You could even host a gallery evening together. Invite other photographers and friends to come and enjoy your photos along with some coffee or wine. Why not approach a local cafe or winery to host your event?
I volunteer as a photographer for Habitat for Humanity. I follow the house build from the first shovel going into the ground to the keys of the finished house being handed to the family. In the midst of running my photography business, I have this exciting photography project throughout the year.
Photos you’ve always dreamed of
So much for all those photos you’ve already taken, how about the photos you’ve always dreamed of taking? Let’s look at 20 more projects that will keep you busy exploring new things.
6. A childhood project you never completed
Maybe you had dreams and ideas for photos when you first got your camera but didn’t have the know-how to pull them off. Now that you’ve developed your creativity and skill, you should tackle one of those old ideas.
7. A half-finished project that needs completion
Look around for a half-finished project. There is nothing more discouraging than half-finished work reminding you how incapable you are. Even if you’ve lost your inspiration for that project; get it done! Sometimes tackling a project and finishing it off will inspire you to something bigger.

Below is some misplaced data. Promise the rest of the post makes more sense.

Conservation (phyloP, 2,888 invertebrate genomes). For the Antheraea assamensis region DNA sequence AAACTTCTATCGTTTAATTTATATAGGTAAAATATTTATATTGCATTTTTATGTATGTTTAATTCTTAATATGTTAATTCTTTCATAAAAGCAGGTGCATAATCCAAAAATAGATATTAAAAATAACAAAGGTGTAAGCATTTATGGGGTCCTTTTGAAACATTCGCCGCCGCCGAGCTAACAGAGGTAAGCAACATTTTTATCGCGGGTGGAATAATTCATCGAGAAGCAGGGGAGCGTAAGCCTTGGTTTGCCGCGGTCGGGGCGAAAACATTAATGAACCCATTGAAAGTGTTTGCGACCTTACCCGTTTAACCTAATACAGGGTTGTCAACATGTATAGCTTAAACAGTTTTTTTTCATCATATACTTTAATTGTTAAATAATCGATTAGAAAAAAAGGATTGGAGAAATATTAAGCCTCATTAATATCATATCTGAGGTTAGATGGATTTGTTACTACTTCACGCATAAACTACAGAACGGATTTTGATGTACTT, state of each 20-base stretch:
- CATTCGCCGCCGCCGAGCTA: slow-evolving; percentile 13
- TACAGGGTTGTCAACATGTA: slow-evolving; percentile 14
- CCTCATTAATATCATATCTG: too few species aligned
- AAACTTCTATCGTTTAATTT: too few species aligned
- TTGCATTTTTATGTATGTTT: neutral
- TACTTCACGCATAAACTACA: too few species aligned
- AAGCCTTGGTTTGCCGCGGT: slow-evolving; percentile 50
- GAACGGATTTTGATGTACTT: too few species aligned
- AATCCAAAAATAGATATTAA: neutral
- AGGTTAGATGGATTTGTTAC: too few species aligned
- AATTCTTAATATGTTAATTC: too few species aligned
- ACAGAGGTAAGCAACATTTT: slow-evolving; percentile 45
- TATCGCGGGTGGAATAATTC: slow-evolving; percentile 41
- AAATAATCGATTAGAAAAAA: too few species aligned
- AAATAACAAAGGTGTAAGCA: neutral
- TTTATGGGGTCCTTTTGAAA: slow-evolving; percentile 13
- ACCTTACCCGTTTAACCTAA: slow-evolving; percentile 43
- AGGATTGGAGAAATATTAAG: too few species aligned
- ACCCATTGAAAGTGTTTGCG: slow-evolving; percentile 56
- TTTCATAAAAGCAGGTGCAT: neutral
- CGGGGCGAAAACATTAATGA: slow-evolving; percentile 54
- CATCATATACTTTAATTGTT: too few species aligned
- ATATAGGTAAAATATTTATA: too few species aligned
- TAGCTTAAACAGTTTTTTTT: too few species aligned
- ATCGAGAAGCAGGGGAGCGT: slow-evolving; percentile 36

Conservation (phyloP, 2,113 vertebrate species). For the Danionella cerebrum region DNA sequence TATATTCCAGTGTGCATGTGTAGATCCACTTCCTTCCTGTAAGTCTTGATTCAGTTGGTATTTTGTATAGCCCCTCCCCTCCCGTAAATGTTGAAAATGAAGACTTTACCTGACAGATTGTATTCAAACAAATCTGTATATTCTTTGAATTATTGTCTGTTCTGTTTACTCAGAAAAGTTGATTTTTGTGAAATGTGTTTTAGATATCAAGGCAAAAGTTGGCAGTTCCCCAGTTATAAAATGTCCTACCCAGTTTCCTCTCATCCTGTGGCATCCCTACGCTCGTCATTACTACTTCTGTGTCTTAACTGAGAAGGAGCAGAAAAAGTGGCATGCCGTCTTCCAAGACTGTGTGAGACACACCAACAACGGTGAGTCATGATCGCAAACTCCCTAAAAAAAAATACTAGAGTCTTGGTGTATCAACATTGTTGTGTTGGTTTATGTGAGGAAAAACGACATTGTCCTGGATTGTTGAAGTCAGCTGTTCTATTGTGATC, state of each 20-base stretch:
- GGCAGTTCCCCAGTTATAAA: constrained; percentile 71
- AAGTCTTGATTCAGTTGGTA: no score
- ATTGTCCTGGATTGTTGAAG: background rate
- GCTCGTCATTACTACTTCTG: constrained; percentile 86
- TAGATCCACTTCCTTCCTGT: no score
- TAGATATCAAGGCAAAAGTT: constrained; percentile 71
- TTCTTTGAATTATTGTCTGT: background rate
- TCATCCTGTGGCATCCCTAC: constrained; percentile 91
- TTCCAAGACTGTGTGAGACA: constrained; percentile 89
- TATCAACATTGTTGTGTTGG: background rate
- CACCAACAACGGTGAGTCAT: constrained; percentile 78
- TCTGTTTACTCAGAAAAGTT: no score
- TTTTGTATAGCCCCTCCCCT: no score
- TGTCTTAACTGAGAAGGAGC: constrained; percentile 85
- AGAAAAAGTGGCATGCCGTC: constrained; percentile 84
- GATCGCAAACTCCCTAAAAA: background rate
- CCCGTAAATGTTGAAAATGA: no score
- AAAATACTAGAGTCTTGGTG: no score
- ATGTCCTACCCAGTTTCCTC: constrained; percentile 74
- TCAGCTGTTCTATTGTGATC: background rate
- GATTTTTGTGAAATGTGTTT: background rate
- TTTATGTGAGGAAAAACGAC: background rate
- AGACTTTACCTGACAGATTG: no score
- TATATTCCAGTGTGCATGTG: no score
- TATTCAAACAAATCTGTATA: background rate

8. Learn a new skill
Perhaps your project won’t be a collection of photos or a new body of work but learning a new skill. DPS has plenty of
to help you learn something new. You can even document your learning journey through photos on social media or your website.
Many of the volunteers with Habitat for Humanity do not know how to build houses. But by the end of the day, they’ve learned some new skill and feel happy with their accomplishments.
Projects that take all year
It’s worth considering how long you would like your project to be. You may even wish to tackle a number of smaller projects that feed into one larger project over the year. Here are several more projects that can last a week, month, or year!
9. Start a photography website
Whether you want a place to display your photos, write tutorials, or document your journey as a photographer, a
is a great place to get started. Find something with nice templates if you don’t want to fuss over the details, or use a highly customizable website if you want to stretch your creativity.
10. Something uncomfortable
When we talk about getting better as a photographer we often mean learning about technology or refining our technique. Those are important, and why not add growing as a person?
Try a type of photography that will take you out of your comfort zone. If you’re
uncomfortable with people